I saw in the immediate aftermath the heroic strength that was felt far beyond the World Trade Center, the Pentagon and Shanksville. It was self-evident in the massive line to give blood at our local center-so long that my wife and I couldn't even get in to give ourselves; it was evident in the thousands of candlelight vigils that very evening, as American came together to grieve and console each other; it was evident when firefighters from around the country put out firefighter boots in cities and towns, collecting money for their fallen comrades in New York City; it was evident when colleagues of an air traffic controller in Boston, who's wife was on American 11 and was killed-just two months before his retirement-gave up THEIR vacation and sick time to him, so that he could make it to retirement following her death; it was evident in the renewal of pride of patriotism in our nation-the belief that, however imperfect America is, it's people still see it, as their 16th President once said "the last, best hope of the Earth."
I think of how fate plays such an important role in such events. I have a cousin who is a Vice President in her company. On Friday, September 7th, her 8:30am meeting in the World Trade Center for Tuesday, September 11th, was changed to 8:30am on Wednesday, September 12th; a friend of mine, and a member of this forum, volunteered to be bumped off a DL flight going EWR-SFO, and, being a Gold Elite on SkyMiles, offered to take the next DL flight First Class, instead of the flight offered by DL that day-United Flight 93. I have another cousin who's wife is a Commander in the United States Navy. She was in the Navy Wing of the Pentagon that day-one seciton away from where AA 77 crashed into the Army wing. Perhaps, had she been appointed to attend the Military Acadamy at West Point all those years ago, instead of the Naval Academy at Annapolis all those years ago, she might be dead. Those things leaped to my mind that night, as I lay in bed, trying unsuccesfully to get some sleep, and to shut out the gruesome images of that day.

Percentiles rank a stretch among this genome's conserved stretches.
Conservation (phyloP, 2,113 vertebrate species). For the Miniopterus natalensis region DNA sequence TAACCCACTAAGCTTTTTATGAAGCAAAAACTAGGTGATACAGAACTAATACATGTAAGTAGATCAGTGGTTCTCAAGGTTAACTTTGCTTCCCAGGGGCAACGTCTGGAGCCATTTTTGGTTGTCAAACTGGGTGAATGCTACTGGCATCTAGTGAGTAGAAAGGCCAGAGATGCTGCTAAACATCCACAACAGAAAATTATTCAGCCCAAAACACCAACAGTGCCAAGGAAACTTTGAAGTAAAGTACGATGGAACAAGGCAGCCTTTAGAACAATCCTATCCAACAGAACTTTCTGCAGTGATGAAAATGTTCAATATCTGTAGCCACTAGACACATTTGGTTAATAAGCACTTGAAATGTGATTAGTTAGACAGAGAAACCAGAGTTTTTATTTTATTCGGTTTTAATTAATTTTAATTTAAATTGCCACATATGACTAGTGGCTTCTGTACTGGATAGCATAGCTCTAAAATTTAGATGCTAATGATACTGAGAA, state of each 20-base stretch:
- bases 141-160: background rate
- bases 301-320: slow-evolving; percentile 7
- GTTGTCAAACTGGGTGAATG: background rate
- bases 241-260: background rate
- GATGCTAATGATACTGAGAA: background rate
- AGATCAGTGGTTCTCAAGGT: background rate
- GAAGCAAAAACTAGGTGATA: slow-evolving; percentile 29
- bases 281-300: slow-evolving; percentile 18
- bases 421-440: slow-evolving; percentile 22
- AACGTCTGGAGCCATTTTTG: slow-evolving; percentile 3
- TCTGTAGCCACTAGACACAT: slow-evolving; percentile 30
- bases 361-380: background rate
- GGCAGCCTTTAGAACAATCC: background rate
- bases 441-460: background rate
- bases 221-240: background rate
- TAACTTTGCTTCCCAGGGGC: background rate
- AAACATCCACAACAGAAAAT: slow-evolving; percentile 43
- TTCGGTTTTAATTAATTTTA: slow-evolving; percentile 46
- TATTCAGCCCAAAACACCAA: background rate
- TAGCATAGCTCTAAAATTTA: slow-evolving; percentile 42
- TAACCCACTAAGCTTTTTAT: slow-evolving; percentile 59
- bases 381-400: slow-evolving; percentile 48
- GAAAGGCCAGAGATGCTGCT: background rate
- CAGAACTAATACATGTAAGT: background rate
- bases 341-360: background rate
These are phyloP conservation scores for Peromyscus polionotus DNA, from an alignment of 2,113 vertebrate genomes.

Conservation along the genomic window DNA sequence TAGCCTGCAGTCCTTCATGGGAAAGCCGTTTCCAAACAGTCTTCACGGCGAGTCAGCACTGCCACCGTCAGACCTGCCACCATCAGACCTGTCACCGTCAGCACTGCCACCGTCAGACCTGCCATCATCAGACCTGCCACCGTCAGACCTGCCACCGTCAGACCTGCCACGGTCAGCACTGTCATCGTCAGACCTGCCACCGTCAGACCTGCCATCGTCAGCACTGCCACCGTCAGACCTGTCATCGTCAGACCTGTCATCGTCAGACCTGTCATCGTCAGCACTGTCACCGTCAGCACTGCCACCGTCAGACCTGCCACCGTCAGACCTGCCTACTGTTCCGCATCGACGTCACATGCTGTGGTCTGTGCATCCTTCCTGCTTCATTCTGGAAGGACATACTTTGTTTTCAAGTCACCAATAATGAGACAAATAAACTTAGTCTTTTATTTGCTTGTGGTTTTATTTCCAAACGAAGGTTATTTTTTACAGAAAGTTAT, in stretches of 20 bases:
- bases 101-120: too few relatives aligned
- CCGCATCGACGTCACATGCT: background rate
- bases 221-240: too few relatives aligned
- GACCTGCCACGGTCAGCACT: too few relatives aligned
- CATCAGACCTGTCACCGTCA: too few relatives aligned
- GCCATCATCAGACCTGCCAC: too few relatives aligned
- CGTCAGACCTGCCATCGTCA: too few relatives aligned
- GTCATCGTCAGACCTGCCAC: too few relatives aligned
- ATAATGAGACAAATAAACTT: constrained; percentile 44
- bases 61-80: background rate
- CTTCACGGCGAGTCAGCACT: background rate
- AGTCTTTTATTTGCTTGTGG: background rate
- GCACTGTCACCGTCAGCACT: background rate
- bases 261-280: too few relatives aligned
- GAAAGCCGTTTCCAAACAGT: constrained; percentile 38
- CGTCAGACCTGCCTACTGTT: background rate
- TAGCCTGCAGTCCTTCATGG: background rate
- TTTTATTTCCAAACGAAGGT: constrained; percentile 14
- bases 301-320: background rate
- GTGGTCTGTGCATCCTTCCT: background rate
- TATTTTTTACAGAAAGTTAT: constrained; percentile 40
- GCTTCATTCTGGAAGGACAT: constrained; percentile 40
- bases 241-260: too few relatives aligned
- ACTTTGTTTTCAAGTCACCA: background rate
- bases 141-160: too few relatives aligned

All of us on here have our own different "take" on the fallout of that day, a day that has, like so few before it, put a stark mark on history. And, those arguments, gentle sometimes, rancorous at other times, let us save for another day, and another time. Today, no matter what our beliefs about the aftermath of 9/11/01, need to be set aside. Today, they are not what is important. Remembering the horror and the agony-and the heroicism, of that day, is what should be paramount in our thoughts, and, for those of us of a faith, in our prayers for the dead, those left behind, and those of us who are left to contemplate.
Many abroad-and a few at home-have asked "why can't Americans move beyond 9/11?" Well, we are moving beyond that fateful day. But, on this day-the first anniversary of an event that changed the world, I ask those of you abroad, and at home who wonder about this, no matter what side of the debate you've been on, to allow us this day to mourn; to reflect; to take stock of our lives and our country; to pray to our God, if we so believe in one, or to silently contemplate, if we don't believe in God. Do not use this day, I beseech you, to use as a day of argument, but as a period free from such rancor. Lord knows, we'll have other days for that-but not today. Let us dedicate this as a day of peace and remembrance. Maybe, if we do that, we'll find in each other, a part of our common humanity, no matter what side we find ourselves on in the raging debates of the time.
Let me and my fellow Americans who want to mourn and to remember, have this day for ourselves to pray, to grieve, and to reflect on that mind-numbing day and the year that has passed. We are moving forward, but we need this day to stop and look back at the year just passed.